Is the iMac right for me?

Discussion in 'iMac' started by iMacAmy, Mar 18, 2013.

  1. iMacAmy macrumors newbie

    Joined:
    Mar 18, 2013
    #1
    I use a late 2012 iMac 27" i7 at my work for graphic design....but other than than software use, I'm pretty oblivious to hardware pros/cons and I'm looking to purchase an iMac for home use. I've done some research, but much of the technical language is over my head.

    My primary purpose will be graphic design using the Adobe Creative Suite but I will also be doing music recording. No gaming or coding, but the possibility of light video editing is there. Also, I have an external hard drive that I'll store most of my work on.

    My question is, what do I NEED? I'm considering the basic $1800 27", which is pretty close to the top of what I can afford. Do I need an i7 over an i5? Is the SSD the right choice over HDD? It comes with 8GB but my understanding is it is pretty easy on the new models to add more....?

    Any input is welcome.
    Thanks!!
     
  2. AllergyDoc macrumors 65816

    AllergyDoc

    Joined:
    Mar 17, 2013
    Location:
    Utah, USA
    #2
    I bought the 27" iMac last week, the basic model with 8GB of RAM and the 1TB hard drive. The RAM is easily boosted to 24GB for $100. The hard drive, should it prove to be too slow for your needs, can be supplemented with an external SSD drive for not a lot of $. I can't comment on the processor or performance as I don't do as demanding tasks as you do. I write, blog, surf the web, and process photos I take.
     
  3. richard13 macrumors 6502a

    Joined:
    Aug 1, 2008
    Location:
    Mill Creek, WA
    #3
    Judging by what you need the iMac for the base 27" model is just fine. I don't see any of the upgrade options as being absolutely necessary to what you want to do. They would be nice, to be quite honest, but perhaps not needed. Just don't expect the base model to be as speedy as the top of the line one. As AllergyDoc mentioned you can always upgrade the RAM later on for cheap (and yes you can do it yourself). Other options like upgrading the CPU, GPU and HD should be decided before you purchase as they are much more difficult if not impossible to change later.

    You say you work with an i7 iMac at work. Do you know how much memory it has? What HD it has? What about the graphic card?
     
  4. iMacAmy thread starter macrumors newbie

    Joined:
    Mar 18, 2013
    #4
    It has 16GB memory and 1TB HD....I can't recall the rest off the top of my head. It works great for everything I do at work, which is exclusively graphic design on Photoshop, InDesign and Illustrator. Adding the recording/mixing component for my home use is foreign territory for me. :)
     
  5. richard13 macrumors 6502a

    Joined:
    Aug 1, 2008
    Location:
    Mill Creek, WA
    #5
    Well, maybe you can gauge your experience with the one at work with the one you intend to get at home. This can sometimes be hard to do and especially for someone who doesn't have a lot of knowledge regarding hardware but i'd imagine it's possible. If you live near an Apple Store maybe you could visit and see first hand. They usually have a few different models on display for you to play with and you can get some advice from the Apple Store employees.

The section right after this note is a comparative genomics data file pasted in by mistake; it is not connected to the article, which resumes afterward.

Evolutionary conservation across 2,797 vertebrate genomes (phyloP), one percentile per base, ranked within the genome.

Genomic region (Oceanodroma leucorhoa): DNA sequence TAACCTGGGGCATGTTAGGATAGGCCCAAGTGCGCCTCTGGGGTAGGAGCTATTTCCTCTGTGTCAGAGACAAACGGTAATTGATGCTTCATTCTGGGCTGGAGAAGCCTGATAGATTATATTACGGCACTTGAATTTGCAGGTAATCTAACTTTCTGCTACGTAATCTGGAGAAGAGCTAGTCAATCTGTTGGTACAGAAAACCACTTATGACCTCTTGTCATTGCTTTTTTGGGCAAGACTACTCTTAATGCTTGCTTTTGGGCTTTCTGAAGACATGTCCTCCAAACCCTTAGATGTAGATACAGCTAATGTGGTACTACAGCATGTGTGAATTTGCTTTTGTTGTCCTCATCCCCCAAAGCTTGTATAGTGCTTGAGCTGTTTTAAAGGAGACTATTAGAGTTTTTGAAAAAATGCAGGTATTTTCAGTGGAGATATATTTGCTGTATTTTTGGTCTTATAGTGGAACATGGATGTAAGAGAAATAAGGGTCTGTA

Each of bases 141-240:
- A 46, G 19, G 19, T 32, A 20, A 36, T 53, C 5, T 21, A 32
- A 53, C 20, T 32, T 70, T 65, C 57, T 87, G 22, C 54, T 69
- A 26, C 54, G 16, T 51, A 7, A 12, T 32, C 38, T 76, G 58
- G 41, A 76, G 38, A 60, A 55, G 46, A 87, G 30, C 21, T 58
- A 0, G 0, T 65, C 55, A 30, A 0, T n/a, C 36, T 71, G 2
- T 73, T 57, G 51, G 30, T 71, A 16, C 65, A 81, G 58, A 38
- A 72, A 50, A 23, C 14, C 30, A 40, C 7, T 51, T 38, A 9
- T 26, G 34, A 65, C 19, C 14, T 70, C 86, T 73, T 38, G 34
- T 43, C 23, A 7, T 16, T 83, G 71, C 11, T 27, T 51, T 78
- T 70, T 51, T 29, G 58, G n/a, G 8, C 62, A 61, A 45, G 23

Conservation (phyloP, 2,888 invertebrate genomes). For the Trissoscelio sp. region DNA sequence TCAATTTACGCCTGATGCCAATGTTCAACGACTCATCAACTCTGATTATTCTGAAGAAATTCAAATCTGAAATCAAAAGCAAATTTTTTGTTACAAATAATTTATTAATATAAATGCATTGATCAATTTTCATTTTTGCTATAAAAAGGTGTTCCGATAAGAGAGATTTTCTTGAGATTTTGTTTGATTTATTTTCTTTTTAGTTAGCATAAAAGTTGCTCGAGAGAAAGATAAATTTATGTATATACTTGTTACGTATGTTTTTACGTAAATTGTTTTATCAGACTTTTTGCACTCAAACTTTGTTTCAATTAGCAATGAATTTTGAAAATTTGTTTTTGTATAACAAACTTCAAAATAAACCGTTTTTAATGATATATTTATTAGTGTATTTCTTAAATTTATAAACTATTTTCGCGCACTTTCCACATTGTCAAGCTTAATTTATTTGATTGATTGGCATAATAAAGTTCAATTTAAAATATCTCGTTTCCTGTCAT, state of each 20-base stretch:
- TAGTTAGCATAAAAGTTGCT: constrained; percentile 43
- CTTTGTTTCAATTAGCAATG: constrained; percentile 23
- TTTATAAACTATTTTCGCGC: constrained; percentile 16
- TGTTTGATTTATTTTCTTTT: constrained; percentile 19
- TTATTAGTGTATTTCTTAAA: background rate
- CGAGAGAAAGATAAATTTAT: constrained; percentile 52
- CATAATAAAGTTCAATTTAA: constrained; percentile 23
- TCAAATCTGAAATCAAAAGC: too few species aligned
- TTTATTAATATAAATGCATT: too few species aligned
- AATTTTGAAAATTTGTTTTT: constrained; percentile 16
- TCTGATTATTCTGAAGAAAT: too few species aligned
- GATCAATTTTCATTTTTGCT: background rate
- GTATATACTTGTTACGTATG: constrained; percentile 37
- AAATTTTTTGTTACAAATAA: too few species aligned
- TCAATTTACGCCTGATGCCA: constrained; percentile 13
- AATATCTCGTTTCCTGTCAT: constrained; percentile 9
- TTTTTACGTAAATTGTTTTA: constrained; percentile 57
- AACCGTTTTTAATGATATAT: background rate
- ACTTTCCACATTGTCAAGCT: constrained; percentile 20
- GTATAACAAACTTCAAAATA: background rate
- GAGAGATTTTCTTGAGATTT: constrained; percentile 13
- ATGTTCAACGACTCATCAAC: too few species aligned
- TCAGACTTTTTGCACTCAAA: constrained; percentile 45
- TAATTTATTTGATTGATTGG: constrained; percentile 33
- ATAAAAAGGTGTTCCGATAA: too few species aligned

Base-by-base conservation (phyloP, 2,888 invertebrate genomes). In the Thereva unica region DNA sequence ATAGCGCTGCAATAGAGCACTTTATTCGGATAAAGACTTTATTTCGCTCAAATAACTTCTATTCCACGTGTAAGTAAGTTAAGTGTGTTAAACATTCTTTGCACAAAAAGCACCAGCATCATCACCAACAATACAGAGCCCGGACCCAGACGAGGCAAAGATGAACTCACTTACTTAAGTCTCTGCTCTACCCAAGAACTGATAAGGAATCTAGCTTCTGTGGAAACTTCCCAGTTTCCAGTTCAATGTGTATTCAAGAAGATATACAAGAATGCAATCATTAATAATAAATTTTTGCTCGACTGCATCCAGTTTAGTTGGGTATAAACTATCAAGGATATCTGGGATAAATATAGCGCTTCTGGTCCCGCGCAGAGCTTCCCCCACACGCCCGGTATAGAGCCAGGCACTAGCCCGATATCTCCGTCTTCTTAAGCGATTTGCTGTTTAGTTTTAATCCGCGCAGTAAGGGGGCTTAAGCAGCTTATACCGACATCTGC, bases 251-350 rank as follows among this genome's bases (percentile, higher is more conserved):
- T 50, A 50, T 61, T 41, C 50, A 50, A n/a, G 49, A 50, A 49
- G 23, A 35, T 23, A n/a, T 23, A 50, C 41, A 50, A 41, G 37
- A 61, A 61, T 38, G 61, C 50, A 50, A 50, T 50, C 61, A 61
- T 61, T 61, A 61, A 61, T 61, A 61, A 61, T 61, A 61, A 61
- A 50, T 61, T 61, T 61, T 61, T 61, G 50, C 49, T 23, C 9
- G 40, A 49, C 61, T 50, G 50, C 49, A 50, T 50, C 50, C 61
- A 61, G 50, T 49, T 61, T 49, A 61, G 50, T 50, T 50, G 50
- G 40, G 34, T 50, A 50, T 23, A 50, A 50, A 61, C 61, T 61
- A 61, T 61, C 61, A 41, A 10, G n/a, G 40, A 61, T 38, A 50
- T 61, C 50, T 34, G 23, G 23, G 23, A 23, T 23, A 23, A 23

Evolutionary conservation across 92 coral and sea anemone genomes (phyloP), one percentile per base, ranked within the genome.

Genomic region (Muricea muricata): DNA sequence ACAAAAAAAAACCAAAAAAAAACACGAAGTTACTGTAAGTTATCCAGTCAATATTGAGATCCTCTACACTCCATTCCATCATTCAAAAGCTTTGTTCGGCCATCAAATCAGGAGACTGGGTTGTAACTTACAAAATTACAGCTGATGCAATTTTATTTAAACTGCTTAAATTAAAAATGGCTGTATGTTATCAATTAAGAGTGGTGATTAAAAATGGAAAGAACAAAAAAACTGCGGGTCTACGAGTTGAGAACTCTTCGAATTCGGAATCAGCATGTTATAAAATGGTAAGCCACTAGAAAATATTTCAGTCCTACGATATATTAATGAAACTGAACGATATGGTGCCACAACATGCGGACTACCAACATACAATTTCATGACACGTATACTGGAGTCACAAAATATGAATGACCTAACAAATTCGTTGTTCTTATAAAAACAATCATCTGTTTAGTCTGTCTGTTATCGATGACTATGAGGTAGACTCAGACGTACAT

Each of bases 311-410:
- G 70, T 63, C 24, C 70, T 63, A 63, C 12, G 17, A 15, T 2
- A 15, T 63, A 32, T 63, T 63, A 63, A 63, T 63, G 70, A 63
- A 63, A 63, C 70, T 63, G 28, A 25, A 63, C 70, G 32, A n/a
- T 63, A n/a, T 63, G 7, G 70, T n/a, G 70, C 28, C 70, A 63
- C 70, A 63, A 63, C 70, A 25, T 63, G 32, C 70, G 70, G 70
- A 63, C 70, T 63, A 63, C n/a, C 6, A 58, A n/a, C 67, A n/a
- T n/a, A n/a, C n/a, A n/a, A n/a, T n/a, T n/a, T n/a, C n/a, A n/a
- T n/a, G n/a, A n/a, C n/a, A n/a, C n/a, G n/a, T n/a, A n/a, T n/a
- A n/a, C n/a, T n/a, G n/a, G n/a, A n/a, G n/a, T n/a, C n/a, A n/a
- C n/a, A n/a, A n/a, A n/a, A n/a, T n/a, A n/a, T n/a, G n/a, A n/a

Good luck to you and please let us know what you eventually do. :)
     
  6. /V\acpower, Mar 20, 2013
    Last edited: Mar 20, 2013

    /V\acpower macrumors 6502a

    Joined:
    Jul 31, 2007
    #6
    Honestly, the baseline 1800$ iMac is more than enough for what you need.

    If you want more RAM eventually you can easily buy some yourself and install it, (it doesn't affect warranty and the design of the iMac is made for it to be easy).

    Honestly, if you want more performance, paying for the Fusion Drive (SSD combined to Hard drive) will make a more significant different in your day to day usage than paying to get an i7 instead of an i5. Basically having an SSD in here will make loading of every app you use often, and files, way faster.

    But as it is, this is a very capable machine.
     
  7. Andrew*Debbie, Mar 20, 2013
    Last edited: Mar 20, 2013

    Andrew*Debbie macrumors member

    Joined:
    Nov 6, 2010
    Location:
    North Wales, United Kingdom
    #7
    The base 27" iMac will do everything you need.

    Only RAM can be added later. Everything else has to be done when you order the machine. Since you can always go back and add more RAM there isn't any reason to get it now.

    Will you be doing a lot of video editing? 3D? Heavy photoshop batch processing? All of those will go faster if you get the next model up.


    I don't see any reason to get the SSD. Especially since you will be using an external disk to hold your work. If you can afford it, the fusion drive will get you speed advantage of the SSD at a fraction of the price. With either one, the computer will start faster and apps will launch faster. It won't make much difference in how fast things run once launched.


    For your planned use, I'd prioritise funds like this:

    Base 27" iMac 2.9GHz i5 660M Graphics
    Apple Care
    Adobe CS6
    Audio editing software
    Recording hardware. You are going need something beyond the built-in microphone.
    Good headphones or studio monitors. You need to hear what you are editing.
    Fusion Drive
    Upgrade to the $1999 3.2GHz 27" iMac with 675MX graphics.


    EDIT: The new iMacs don't have an optical drive. You will need a USB super drive to install CS6. Alternatively you could get an Adobe Creative Cloud subscription.
     

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